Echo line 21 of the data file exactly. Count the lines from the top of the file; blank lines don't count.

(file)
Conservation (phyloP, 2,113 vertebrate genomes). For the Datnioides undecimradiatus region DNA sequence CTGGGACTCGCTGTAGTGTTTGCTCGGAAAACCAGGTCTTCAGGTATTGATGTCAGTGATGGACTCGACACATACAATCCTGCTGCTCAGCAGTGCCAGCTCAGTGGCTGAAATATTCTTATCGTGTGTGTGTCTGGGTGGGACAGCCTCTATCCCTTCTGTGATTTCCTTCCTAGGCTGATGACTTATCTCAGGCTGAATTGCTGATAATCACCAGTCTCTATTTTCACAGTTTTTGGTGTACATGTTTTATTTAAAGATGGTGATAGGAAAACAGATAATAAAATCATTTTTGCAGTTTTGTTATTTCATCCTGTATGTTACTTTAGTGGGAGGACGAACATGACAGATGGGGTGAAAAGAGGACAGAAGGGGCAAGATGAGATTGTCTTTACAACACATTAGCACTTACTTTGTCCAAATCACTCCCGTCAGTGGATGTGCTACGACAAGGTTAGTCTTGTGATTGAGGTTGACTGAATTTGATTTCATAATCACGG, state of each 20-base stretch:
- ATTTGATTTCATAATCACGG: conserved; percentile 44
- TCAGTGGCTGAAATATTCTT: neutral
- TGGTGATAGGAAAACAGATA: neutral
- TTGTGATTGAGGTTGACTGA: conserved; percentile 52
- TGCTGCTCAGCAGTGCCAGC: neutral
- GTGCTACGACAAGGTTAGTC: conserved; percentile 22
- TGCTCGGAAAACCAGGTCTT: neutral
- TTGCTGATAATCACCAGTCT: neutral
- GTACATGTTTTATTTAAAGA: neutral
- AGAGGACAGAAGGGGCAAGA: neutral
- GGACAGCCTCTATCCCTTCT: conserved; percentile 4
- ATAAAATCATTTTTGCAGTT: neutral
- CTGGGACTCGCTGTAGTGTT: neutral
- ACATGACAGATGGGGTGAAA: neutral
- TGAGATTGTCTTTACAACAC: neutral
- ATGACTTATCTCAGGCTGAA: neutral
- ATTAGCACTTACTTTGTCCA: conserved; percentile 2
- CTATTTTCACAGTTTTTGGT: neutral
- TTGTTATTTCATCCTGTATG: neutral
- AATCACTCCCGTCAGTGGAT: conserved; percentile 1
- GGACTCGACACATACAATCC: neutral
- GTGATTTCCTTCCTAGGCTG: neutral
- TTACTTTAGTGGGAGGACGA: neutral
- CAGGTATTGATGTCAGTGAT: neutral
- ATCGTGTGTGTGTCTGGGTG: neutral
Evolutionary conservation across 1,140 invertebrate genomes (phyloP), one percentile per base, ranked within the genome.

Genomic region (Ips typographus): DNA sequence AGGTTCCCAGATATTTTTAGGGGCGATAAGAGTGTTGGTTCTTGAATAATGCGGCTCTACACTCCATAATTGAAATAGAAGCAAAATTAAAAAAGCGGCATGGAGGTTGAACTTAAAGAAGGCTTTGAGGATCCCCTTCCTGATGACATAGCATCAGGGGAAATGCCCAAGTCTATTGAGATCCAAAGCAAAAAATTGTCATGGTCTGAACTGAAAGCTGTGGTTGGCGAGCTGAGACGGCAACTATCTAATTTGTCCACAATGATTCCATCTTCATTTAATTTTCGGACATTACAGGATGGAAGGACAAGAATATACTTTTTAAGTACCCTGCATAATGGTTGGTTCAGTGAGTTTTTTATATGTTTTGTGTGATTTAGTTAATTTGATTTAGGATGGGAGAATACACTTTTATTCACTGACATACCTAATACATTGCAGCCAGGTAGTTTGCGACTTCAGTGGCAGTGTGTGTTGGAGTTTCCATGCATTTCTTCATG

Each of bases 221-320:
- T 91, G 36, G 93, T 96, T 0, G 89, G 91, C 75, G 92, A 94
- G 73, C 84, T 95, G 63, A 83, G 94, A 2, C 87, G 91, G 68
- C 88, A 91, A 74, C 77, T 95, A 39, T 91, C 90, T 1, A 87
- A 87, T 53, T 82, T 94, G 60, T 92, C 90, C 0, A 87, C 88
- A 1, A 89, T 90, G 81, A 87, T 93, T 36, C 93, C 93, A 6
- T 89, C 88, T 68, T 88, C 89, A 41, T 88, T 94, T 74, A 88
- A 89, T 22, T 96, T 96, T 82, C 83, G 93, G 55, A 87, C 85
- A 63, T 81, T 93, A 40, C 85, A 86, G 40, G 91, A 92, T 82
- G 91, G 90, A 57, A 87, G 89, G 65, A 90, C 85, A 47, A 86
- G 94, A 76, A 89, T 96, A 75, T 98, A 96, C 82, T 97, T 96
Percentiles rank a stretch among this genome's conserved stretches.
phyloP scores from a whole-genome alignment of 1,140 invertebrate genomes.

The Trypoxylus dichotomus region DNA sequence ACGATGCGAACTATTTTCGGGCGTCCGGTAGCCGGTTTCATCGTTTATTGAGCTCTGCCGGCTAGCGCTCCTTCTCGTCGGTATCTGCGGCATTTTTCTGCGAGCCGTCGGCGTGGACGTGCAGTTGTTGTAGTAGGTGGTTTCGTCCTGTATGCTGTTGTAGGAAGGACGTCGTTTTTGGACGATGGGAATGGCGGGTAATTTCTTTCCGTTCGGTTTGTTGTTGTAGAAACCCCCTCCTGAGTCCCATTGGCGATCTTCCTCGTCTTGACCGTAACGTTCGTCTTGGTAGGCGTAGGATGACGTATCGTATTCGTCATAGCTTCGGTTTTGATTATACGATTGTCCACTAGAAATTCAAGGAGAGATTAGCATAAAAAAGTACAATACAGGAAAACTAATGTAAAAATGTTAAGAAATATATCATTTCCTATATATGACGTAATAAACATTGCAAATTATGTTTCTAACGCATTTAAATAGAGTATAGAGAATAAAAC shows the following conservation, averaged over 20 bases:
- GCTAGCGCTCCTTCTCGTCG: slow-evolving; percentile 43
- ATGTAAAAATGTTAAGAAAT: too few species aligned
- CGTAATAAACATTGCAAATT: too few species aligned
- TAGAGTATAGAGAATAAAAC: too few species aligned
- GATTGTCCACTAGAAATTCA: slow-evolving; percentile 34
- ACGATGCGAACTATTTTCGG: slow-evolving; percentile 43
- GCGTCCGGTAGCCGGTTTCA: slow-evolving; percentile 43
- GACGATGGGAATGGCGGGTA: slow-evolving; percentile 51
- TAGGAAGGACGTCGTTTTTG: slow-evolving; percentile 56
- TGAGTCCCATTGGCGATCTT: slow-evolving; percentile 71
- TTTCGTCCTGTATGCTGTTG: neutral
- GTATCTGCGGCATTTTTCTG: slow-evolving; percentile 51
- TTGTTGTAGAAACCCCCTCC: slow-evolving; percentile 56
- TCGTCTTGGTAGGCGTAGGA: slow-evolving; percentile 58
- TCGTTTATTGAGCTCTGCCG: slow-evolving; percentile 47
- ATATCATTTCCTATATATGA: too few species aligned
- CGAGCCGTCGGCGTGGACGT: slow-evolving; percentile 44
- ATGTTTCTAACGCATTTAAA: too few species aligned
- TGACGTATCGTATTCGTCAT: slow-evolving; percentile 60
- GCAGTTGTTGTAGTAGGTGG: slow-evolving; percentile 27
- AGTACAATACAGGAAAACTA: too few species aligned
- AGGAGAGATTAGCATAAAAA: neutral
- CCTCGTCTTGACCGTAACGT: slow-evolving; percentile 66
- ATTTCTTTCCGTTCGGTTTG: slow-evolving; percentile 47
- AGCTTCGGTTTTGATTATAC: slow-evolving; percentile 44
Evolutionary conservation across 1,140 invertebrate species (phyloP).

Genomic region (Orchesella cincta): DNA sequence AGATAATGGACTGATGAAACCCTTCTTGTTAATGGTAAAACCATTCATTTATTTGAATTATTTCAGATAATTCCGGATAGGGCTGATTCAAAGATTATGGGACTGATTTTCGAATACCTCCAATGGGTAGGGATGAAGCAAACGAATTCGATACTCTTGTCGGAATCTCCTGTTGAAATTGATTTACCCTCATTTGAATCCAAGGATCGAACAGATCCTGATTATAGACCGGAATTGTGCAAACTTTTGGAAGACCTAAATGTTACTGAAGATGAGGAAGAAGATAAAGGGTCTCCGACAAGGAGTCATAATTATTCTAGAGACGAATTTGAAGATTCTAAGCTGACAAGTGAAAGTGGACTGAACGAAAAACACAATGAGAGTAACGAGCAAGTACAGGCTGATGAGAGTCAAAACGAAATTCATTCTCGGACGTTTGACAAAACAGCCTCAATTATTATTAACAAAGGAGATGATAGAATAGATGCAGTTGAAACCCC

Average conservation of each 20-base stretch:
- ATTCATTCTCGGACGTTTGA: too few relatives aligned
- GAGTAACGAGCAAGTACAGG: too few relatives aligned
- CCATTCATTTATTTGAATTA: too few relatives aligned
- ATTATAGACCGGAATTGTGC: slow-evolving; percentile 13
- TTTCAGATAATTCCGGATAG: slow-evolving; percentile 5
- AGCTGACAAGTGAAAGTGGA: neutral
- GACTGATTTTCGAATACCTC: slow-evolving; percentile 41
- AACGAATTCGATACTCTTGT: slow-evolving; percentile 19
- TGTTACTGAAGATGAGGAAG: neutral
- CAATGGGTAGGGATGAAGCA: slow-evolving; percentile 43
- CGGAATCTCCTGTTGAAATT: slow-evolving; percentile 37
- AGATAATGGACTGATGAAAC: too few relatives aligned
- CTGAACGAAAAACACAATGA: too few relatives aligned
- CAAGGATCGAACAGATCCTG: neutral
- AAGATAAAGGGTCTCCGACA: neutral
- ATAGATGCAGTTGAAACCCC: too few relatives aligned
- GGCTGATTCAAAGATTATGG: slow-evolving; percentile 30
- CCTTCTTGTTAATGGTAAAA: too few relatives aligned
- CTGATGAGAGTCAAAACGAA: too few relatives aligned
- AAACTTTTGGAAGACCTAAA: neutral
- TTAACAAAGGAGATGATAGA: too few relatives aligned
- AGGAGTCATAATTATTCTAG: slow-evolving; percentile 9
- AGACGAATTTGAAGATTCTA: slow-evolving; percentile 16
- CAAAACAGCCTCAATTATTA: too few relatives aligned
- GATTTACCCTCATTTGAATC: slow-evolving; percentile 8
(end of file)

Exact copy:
- AATCACTCCCGTCAGTGGAT: conserved; percentile 1